The Federal Reserve Board has requested public comment on a proposal for the Federal Reserve Bank of New York, in cooperation with the Office of Financial Research, to produce three new reference rates based on overnight repurchase agreement (repo) transactions secured by Treasuries. These rates will replace the existing London Interbank Offered Rate (Libor) mechanism as the benchmark for interest rates and the new proposed benchmarks are a Tri-party General Collateral Rate (TGCR), a Broad General Collateral Rate (BGCR), and a Secured Overnight Financing Rate (SOFR).
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NEX Launches EBS Benchmarks

NEX Data has unveiled the ‘EBS FX Benchmarks’, a series of 30-minute FX fixings. The new fixings went live on 26 July 2017 and, the firms says, “enhance the variety of global benchmarks available, bringing increased transparency to all FX market participants”. The benchmarks are based on actual transactions and orders during the ten minute fixing window on Nex Markets’ EBS FX central limit order book. The fixings are published 24 hours a day, five days a week and include the full list of core EBS currencies.
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UK Drives FX Turnover Growth

Foreign exchange turnover rose in April 2017 compared to October and April 2016 thanks mainly to a surge in activity in the UK. Six regional foreign exchange committees have released their latest semi-annual reports on FX turnover and together they indicate a 5.3% increase from October and a 2.8 rise on activity in April 2016.Overall the data from the committees suggest a slight increase in global activity and were the Bank for International Settlements to produce an annual turnover report instead of the current triennial report, it would indicate the FX market is now a $5.23 trillion per day industry.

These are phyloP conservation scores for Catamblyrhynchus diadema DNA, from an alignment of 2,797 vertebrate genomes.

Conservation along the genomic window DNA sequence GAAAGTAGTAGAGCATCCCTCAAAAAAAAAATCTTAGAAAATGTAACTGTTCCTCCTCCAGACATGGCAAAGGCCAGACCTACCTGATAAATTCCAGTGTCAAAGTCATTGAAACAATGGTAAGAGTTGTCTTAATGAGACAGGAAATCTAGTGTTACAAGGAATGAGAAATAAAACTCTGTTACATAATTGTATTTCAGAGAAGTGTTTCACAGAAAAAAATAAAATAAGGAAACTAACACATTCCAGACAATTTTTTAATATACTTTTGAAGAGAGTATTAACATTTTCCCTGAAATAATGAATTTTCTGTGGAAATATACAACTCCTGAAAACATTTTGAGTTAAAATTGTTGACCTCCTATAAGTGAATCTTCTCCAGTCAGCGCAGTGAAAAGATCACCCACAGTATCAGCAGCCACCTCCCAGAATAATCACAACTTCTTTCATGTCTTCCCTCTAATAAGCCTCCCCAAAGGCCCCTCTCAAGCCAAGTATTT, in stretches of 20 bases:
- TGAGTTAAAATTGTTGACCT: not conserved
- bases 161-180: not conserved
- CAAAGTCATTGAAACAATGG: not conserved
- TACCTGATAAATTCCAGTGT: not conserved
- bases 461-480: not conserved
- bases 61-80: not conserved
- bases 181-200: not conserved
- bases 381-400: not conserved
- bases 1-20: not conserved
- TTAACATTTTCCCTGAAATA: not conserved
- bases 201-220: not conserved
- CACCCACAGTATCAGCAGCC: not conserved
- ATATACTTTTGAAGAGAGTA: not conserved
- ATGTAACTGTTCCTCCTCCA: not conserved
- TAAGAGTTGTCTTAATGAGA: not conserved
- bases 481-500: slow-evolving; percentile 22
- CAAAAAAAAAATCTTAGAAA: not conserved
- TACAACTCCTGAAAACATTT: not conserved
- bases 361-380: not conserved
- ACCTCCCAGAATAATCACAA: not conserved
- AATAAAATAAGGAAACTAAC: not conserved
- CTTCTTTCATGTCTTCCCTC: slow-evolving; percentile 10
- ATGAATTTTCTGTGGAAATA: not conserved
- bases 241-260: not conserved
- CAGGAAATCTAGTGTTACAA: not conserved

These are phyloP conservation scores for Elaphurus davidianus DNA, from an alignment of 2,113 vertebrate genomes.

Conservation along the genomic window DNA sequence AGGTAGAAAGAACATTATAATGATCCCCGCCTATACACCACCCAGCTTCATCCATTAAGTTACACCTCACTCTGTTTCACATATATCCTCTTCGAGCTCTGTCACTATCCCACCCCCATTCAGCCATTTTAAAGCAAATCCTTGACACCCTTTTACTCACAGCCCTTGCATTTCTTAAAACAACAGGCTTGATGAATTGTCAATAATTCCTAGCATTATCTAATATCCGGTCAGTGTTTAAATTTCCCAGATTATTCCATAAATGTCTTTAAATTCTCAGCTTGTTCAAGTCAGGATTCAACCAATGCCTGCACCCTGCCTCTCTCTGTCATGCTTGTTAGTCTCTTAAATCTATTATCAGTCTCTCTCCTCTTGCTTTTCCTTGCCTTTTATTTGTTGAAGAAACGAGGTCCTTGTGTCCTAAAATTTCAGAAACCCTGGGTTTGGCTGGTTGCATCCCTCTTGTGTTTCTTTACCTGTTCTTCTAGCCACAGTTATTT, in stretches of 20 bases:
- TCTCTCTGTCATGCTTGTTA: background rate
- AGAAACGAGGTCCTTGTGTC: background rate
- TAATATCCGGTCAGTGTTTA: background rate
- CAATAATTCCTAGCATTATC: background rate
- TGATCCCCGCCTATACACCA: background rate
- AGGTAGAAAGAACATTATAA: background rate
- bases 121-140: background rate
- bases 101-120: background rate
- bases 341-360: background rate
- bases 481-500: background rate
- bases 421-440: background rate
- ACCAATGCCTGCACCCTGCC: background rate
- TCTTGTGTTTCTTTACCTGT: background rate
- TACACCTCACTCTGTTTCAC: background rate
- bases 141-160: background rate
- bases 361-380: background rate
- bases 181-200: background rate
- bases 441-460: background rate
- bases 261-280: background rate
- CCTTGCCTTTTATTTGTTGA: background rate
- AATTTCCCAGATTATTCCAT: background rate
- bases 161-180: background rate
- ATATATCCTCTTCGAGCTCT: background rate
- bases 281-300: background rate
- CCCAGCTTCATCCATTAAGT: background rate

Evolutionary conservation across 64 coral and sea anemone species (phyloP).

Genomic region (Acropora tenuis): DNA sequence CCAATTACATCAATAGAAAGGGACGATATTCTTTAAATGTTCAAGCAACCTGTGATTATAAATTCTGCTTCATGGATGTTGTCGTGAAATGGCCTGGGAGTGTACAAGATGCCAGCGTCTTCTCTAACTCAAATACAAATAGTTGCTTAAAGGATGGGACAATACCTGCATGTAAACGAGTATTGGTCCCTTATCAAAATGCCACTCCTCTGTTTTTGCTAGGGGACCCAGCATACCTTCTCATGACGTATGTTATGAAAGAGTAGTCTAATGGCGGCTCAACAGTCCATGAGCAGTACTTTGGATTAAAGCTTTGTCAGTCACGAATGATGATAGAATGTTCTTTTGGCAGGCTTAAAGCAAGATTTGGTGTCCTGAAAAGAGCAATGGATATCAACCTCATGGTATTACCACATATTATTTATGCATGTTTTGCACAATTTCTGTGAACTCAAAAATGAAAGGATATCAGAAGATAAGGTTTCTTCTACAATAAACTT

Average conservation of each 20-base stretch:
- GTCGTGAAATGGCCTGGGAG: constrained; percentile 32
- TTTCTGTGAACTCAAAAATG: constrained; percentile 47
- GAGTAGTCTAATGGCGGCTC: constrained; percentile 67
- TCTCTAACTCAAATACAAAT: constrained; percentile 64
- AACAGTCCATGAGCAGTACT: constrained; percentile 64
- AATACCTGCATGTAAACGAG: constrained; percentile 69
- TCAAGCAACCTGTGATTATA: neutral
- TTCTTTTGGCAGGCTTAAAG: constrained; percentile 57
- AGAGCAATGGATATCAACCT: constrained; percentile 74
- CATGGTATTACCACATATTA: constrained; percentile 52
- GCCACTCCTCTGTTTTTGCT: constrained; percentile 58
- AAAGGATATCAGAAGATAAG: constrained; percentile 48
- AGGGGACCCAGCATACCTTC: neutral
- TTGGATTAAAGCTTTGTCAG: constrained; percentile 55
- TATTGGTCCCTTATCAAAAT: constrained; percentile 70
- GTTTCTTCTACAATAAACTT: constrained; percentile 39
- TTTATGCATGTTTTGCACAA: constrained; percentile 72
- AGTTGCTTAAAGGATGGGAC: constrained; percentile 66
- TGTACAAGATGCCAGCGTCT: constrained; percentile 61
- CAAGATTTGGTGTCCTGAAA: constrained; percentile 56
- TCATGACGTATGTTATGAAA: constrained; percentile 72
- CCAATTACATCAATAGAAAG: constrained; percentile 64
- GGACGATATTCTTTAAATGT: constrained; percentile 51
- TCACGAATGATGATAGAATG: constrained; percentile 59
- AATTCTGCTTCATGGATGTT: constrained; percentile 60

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New Paper Challenges the Perception of Bank Liquidity in FX

A new research note from Pragma Securities is seeking to challenge the perception that banks are increasingly stepping back from providing liquidity to FX markets. The firm notes in the paper that the “typical narrative” is that? reduced appetite for risk, controls on ?capital at banks, as well as juniorisation of dealer staff have all contributed to this withdrawal that led to an “increased fragility of the FX markets”. The paper adds that the general consensus seems ?to be that liquidity is getting more expensive, and while spreads are? narrow in times of normal volatility, in? times of market stress dealers effectively pull away from the markets, contributing to extreme volatility and events like flash crashes. ?